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Journal of Indian Society of Pedodontics and Preventive Dentistry Official publication of Indian Society of Pedodontics and Preventive Dentistry
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 ORIGINAL ARTICLE
Year : 2011  |  Volume : 29  |  Issue : 3  |  Page : 205-215

A comparative study of pH modulation and trace elements of various fruit juices on enamel erosion: An in vitro study


1 Department of Pedodontics and Preventive Dentistry, Narayana Dental College, Nellore, Andhra Pradesh, India
2 Department of Pedodontics and Preventive Dentistry, College of Dental Sciences, Davangere, Karnataka, India

Correspondence Address:
S.V.S.G Nirmala
Department of Pedodontics and Preventive Dentistry, Narayana Dental College, Nellore, Andhra Pradesh - 524 002
India
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Source of Support: None, Conflict of Interest: None


DOI: 10.4103/0970-4388.85814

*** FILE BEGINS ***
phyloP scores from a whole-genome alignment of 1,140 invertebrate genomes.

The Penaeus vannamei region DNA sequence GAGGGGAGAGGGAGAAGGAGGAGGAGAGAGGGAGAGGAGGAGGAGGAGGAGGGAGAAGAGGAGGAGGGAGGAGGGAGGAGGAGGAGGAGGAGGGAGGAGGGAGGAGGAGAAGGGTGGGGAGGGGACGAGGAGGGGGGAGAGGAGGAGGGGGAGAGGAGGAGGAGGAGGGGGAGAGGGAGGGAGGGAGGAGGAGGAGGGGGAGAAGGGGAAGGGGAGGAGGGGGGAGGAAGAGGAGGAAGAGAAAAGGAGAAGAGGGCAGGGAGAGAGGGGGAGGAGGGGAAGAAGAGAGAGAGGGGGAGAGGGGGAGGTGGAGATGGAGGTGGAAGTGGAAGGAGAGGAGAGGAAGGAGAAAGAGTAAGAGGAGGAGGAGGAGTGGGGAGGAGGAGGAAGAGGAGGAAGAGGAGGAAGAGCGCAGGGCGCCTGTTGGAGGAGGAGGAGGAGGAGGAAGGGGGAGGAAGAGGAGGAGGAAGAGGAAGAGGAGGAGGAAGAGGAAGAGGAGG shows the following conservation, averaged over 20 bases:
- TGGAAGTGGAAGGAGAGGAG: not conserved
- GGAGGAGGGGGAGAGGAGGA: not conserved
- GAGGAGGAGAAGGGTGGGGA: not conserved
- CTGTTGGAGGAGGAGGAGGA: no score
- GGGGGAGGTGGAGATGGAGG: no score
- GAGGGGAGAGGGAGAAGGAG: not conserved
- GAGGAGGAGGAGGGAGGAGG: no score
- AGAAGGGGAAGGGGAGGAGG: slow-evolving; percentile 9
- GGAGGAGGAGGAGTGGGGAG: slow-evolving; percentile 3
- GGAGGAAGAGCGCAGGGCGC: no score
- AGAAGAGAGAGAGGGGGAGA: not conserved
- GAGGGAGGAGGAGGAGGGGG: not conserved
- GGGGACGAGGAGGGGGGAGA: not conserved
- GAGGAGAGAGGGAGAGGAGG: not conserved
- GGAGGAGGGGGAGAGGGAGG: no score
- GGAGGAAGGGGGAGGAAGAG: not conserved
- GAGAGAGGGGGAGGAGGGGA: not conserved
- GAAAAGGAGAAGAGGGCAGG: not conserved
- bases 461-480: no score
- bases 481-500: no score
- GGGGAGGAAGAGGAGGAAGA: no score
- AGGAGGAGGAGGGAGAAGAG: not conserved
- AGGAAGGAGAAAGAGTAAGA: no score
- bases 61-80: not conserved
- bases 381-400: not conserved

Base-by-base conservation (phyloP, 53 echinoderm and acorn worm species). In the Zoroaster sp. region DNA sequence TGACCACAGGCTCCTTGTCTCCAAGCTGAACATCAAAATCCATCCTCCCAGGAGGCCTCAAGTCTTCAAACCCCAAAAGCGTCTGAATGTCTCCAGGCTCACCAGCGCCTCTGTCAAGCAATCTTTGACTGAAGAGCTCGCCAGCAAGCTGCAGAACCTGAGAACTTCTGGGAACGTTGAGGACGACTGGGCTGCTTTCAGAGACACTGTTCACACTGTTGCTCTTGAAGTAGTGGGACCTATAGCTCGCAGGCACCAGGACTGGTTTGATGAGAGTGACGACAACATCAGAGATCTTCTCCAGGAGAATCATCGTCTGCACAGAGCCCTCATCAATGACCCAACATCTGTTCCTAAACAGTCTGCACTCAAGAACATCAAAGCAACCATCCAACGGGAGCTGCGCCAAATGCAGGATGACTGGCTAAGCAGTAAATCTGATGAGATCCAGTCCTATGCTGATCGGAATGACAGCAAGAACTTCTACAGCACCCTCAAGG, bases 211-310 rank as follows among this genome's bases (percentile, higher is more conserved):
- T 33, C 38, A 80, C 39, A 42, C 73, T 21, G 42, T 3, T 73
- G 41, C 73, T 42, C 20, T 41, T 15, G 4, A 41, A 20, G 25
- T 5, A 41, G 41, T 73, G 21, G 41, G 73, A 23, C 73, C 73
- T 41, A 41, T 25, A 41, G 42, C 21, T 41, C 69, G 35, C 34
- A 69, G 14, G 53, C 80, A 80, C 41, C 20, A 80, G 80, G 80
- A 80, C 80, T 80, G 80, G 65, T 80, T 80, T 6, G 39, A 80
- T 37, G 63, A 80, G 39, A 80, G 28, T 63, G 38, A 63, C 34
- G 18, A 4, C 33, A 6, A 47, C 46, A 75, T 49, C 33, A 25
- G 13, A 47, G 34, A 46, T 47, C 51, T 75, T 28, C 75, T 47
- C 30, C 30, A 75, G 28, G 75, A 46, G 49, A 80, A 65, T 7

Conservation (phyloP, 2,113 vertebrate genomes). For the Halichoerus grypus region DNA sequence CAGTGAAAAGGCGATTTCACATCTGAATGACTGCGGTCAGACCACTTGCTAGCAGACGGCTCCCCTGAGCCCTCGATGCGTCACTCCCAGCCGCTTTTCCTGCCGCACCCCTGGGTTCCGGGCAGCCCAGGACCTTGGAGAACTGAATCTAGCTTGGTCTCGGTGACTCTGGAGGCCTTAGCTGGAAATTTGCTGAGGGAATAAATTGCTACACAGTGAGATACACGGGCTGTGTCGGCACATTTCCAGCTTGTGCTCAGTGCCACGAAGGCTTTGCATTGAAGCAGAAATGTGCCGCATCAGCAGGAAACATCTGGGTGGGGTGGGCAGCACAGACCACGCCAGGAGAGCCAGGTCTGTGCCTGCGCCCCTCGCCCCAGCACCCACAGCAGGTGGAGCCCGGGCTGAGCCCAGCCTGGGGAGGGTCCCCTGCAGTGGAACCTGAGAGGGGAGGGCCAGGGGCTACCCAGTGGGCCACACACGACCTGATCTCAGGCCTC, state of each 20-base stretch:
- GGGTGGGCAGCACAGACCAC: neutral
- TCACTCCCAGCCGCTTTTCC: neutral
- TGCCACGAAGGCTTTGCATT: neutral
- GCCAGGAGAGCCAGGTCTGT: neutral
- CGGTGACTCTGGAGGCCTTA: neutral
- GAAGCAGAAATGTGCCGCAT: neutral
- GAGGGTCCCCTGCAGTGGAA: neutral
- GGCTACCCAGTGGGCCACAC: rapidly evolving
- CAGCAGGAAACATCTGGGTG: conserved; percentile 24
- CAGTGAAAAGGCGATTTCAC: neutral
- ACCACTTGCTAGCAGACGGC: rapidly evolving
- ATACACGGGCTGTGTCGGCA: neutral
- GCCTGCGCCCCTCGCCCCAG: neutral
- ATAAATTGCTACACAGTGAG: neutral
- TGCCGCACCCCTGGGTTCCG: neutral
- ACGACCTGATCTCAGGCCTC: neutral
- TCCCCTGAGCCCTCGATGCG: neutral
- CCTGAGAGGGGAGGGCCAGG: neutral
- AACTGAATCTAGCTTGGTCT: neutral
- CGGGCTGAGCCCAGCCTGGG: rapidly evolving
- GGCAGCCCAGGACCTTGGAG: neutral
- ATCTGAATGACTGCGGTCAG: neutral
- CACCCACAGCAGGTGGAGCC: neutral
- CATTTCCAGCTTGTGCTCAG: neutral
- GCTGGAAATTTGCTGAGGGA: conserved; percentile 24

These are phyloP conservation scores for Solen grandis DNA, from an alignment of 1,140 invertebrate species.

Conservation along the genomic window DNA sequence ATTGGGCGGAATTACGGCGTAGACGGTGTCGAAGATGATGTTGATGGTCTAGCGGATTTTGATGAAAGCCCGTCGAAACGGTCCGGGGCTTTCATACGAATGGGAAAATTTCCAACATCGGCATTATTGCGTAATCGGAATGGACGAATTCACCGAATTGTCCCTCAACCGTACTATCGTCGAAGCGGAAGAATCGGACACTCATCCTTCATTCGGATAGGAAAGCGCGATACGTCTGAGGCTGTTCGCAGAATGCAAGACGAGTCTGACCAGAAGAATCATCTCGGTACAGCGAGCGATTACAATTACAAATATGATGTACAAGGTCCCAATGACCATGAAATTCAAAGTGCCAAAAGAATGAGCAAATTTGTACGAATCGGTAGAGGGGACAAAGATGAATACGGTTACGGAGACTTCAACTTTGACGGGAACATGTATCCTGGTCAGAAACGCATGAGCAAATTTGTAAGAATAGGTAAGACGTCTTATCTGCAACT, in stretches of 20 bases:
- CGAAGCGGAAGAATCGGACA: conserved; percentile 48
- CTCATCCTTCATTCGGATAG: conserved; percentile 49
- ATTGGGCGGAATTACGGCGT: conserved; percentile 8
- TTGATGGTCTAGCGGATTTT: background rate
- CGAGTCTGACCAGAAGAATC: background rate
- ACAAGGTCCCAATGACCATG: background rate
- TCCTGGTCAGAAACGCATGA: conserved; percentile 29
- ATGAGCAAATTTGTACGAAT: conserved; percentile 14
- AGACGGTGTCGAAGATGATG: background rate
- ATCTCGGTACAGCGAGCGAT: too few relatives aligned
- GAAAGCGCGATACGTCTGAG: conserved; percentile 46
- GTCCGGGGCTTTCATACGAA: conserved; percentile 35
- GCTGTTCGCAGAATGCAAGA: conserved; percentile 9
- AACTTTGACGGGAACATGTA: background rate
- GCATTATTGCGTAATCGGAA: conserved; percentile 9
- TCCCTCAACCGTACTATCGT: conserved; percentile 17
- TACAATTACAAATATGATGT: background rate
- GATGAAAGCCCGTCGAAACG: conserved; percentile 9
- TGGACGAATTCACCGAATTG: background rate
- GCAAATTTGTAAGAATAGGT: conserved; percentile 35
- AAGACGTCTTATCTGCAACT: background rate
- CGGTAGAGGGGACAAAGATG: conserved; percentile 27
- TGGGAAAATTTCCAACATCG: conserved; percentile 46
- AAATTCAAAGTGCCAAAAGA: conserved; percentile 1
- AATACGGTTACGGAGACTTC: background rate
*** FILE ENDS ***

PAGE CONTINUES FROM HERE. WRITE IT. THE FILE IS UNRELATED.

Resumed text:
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Fruit juices are popular worldwide with children of all ages as they are sweet and perceived to be healthful. This in vitro study was sought to measure pH of 10 different fruit juices, to find out possible erosive effects on human dental enamel of 40 extracted sound premolars and also to measure fluoride and trace elements of these juices. The estimation of pH of fruit juices was done by using Systronic upH 362 pH meter. The erosive effects of fruit juices were tested by using polarized light microscope. Orion electrode was used to measure fluoride. The trace elements were estimated by using Atomic Absorption Spectrophotometer No. 6501F. The pH values in different juices were observed at different levels, and pH values of these juices were more acidic than baseline after 24 hours. As the time increased, the erosion effect became more in pineapple; grape and sugarcane juices, and they had more cariogenic trace elements like selenium, iron and manganese. So, these juices were found to be cariogenic. To conclude, orange, mousambi, mango, pomegranate, apple, chikku and watermelon juices had no erosive effect on the human enamel, with the presence of highest amount of trace elements like fluoride and phosphorous which are considered as strongly cariostatic.






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